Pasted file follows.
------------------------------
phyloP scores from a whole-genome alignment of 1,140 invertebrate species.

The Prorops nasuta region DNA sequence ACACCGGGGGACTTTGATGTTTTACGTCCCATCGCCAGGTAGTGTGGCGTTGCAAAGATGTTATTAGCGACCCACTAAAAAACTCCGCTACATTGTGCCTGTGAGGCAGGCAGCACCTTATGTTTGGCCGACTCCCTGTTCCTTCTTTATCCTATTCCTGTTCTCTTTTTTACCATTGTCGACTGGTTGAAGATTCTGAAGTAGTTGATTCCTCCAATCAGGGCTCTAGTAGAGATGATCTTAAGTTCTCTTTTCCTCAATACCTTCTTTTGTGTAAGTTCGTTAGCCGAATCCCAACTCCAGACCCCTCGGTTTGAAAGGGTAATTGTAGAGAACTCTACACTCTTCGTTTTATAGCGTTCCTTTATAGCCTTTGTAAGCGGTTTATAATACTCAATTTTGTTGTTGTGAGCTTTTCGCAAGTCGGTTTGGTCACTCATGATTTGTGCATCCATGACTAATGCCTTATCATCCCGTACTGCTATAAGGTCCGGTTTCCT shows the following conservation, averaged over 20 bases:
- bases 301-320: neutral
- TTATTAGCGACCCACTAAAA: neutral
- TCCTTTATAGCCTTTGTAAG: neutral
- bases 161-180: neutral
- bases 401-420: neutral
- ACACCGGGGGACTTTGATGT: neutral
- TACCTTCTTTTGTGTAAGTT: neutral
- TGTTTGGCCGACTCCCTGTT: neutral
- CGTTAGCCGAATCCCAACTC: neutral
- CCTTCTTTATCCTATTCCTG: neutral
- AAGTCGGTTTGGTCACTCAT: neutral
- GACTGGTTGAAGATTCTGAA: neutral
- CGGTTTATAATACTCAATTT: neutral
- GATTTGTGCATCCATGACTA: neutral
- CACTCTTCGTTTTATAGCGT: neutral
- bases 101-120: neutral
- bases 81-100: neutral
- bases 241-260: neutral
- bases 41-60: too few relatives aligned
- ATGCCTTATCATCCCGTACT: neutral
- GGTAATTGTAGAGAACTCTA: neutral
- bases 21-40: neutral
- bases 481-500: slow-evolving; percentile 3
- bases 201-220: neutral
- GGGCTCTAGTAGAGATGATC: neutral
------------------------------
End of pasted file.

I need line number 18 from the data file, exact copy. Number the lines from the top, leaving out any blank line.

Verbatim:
- bases 101-120: neutral